One of the most trusted Wall Street axioms is “don’t fight the Fed”, as it is backed by a convincing historical track record.  It refers to aligning one’s investment strategy with the monetary policy of the Federal Reserve.  In this instance, their policy stance is jaw dropping in scale, and is one of major factors in the stock market’s recent 31% rebound.  For perspective, the U.S. is a $20 trillion economy and the Fed has already announced $2.3 trillion in lending.  Keep in mind this is only around half of the ultimate authority given them by the CARES act, and does not include the $2 trillion relief package coming from Congress.  Below is a breakdown of the Fed’s new tentacles:

  • Primary & Secondary Market Corporate Credit Facilities provides $750 billion in credit to the investment-grade corporate bond market. This was expanded to include “fallen angels” (formerly investment-grade credits that have recently been downgraded to “junk”).  The end result has been a pronounced thawing of the credit markets, enabling investors to divest bond holdings and divert to the stock market.  This has been a major factor in the recent bull move for stocks.
  • Main Street Loan Facilities allow $600 billion in loans to companies employing up to 10,000 workers.
  • Municipal Lending Facility permits $500 billion purchase of municipal bonds, and has had a similar calming market effect as their corporate facilities
  • Paycheck Protection Program Liquidity Facility supplies $350 billion in liquidity for small business loans.
  • Term Asset-Backed Securities Loan Facility enables the issuance of $100 billion in asset-backed securities to keep funding available for student, auto and credit-card loans.

The economy is clearly very sick, and corporate profits will likely suffer through the end of next year.  However, a Fed injection of as much as 20% of the economy is very powerful medicine.  We believe it would be an unwise investment decision to deny the historical precedent and choose to fight them at this juncture.


In addition to continued slowing in the growth rate for new COVID-19 cases, we received news on Thursday that Gilead Science’s experimental drug remdesivir has shown great promise in early clinical trials.  Of the 125 patients in the trial, 113 had severe respiratory issues, yet only two died and most were able to leave the hospital in less than a week.  The trial lacks a control group and did not include patients on respirators, but it is extremely encouraging nonetheless.  From an investment standpoint, the headline buoyed the Dow by 700 points on Friday.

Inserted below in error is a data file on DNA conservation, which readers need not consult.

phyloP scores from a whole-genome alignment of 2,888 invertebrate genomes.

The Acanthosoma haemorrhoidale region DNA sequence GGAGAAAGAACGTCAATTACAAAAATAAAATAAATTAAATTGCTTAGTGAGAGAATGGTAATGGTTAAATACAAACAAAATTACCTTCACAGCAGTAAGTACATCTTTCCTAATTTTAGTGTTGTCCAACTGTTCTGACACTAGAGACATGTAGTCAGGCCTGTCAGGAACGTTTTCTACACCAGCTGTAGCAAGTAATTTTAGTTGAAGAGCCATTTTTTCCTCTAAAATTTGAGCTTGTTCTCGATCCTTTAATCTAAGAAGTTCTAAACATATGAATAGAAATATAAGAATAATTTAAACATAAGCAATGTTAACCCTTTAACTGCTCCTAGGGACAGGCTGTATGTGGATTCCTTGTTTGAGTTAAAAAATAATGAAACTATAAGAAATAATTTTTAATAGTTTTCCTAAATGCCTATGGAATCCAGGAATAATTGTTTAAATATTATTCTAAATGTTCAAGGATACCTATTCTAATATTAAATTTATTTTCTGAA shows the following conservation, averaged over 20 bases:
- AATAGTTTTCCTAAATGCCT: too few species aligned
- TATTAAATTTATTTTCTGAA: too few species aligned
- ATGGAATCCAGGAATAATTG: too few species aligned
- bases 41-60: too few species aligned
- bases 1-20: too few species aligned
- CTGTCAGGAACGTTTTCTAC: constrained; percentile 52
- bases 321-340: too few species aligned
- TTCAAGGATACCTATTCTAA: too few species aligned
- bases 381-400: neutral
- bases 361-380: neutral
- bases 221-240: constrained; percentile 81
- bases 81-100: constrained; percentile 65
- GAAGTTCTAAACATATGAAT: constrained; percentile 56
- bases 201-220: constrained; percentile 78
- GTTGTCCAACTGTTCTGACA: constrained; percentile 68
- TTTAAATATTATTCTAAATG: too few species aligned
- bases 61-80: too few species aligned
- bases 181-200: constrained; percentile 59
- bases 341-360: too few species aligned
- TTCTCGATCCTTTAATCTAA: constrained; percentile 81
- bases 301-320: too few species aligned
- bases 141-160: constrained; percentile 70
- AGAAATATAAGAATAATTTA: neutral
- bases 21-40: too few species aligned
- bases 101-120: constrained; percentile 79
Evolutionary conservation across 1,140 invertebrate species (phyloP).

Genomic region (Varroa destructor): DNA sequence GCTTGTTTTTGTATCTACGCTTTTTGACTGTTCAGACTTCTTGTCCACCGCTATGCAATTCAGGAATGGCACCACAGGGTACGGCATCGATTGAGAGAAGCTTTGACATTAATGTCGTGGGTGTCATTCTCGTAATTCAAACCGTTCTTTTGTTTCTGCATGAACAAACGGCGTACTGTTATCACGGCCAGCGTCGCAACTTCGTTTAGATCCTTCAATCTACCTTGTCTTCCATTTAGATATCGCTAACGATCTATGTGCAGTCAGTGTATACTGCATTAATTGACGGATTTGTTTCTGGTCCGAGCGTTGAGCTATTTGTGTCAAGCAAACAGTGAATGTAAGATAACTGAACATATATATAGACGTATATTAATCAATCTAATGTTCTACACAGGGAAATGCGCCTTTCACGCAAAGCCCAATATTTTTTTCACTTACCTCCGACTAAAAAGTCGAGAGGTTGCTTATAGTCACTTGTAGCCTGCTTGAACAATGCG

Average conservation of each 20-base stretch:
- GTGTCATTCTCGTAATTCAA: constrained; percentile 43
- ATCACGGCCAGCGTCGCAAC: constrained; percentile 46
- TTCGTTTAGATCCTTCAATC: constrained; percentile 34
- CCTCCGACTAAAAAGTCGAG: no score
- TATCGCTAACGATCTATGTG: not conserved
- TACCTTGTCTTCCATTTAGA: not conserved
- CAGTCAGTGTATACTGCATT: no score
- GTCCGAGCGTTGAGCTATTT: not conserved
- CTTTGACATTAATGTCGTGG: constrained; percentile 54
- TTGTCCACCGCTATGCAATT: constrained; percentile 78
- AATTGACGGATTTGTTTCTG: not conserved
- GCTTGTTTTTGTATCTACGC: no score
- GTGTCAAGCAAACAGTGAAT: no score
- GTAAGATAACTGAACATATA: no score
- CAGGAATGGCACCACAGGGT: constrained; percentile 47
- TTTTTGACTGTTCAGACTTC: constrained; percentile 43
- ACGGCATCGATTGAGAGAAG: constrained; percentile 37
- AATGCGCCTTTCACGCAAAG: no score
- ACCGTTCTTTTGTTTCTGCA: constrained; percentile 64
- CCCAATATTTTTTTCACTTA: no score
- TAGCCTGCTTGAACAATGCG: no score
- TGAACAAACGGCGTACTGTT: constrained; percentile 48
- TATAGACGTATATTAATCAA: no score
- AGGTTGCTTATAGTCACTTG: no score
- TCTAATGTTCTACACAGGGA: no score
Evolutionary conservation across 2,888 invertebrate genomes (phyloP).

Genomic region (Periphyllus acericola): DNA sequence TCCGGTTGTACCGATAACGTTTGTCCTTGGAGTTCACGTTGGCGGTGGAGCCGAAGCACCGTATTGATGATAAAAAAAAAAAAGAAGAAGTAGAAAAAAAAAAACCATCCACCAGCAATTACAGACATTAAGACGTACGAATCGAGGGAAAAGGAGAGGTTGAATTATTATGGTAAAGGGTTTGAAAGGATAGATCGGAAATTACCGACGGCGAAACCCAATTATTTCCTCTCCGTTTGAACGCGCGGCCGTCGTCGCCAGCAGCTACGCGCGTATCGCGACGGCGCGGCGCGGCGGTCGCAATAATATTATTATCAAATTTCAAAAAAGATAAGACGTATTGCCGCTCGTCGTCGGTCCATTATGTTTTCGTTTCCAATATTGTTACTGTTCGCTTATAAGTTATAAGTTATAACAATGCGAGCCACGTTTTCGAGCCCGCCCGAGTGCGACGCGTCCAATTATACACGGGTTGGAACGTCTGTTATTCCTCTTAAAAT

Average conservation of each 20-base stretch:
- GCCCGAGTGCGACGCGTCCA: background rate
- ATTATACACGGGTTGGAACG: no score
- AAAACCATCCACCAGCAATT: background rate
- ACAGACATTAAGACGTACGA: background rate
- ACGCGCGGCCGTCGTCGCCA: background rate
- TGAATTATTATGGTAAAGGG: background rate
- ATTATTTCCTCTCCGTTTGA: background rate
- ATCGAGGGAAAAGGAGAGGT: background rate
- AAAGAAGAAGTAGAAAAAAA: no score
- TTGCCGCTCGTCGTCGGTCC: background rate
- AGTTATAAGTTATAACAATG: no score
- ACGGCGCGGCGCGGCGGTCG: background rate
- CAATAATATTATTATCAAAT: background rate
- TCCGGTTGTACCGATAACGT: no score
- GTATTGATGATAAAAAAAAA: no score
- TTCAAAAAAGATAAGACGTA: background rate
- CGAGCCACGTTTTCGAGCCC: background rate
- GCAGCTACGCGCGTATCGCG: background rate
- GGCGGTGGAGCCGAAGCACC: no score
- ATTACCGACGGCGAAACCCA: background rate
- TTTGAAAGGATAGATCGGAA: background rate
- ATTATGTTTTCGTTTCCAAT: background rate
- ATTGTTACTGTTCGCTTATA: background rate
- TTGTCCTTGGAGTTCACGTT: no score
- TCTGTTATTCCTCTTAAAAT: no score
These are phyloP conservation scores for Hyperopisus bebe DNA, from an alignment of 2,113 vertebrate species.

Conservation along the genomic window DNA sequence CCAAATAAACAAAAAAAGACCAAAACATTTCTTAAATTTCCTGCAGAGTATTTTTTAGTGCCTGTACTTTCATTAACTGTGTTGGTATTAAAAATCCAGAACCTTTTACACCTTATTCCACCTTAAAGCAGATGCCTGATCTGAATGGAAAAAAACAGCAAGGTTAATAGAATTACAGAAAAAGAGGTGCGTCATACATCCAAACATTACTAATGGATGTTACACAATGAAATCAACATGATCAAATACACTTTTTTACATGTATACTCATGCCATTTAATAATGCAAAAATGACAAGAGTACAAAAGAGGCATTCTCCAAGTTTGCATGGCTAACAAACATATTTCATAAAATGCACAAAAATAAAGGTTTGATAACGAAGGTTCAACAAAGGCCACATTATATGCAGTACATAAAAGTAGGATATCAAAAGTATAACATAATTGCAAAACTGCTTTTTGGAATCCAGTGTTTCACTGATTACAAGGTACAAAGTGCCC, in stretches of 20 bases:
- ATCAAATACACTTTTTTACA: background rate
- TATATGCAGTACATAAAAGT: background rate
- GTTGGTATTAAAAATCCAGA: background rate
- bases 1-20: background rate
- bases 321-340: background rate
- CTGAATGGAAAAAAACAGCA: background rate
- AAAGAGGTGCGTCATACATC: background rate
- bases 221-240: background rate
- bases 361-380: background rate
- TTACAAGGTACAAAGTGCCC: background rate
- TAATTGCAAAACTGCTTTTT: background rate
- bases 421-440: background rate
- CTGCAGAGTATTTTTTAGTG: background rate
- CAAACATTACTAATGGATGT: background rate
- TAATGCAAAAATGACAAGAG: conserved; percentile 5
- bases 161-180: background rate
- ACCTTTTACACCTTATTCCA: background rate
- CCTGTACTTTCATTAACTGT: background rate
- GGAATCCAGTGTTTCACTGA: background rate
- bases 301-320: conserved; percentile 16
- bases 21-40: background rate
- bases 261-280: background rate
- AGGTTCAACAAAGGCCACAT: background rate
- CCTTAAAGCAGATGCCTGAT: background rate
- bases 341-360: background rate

Assuming remdesivir and other treatments significantly bend the virus’ death rate, the remaining pillars necessary for a reopening of the economy and ultimately defeating the virus are a more inclusive and speedy testing regime and a vaccine.  Our best hope for a vaccine is currently from the labs at the University of Pittsburgh, but we will probably not find out the winner until next year.  We have made progress regarding testing, but much work remains.  As seen below, the U.S. has increased its testing rate to 1 in 96 Americans, but we lag many of the Europeans by a 2:1 ratio.  We do expect quick progress in the coming few weeks, though.  Meanwhile, we pity the Brazilians, as their president seems to be wearing his mask over his eyes.


We close on a positive note, as on a recent dig through the CDC archive we unearthed a side effect from quarantine and sanitation that we believe is newsworthy.  Below is reprinted from their report on the 2019-2020 flu season:

  • Nationally, the percent of laboratory specimens testing positive for influenza at clinical laboratories continued to decrease and is now low.
  • CDC estimates that so far this season there have been at least 39 million flu illnesses, 410,000 hospitalizations and 24,000 deaths from flu.

The flu season typically ends in April, and assuming the total deaths do not climb much from the 24,000 indicated it would be a sharp improvement – in the 2018-2019 season there were 34,200 deaths, and in 2017-2018 there were 79,400.  You cannot trade one life for another, but the lives saved from the flu by social distancing may provide a significant offset to COVID-19 fatalities.



We are humbled by the positive response from our series of reporting, but feel that the situation is now stable enough to allow us to return to our normal communication schedule:

  • Next week we will deliver our quarterly Market Commentary, focusing on our economic forecast and resulting investment strategy.
  • Our monthly economic summaries and periodic topical studies will continue to be posted to this section of our website.
  • Depending on the situation, we may issue a special update if necessary.

We are thankful for your continued trust in CCM Investment Advisers.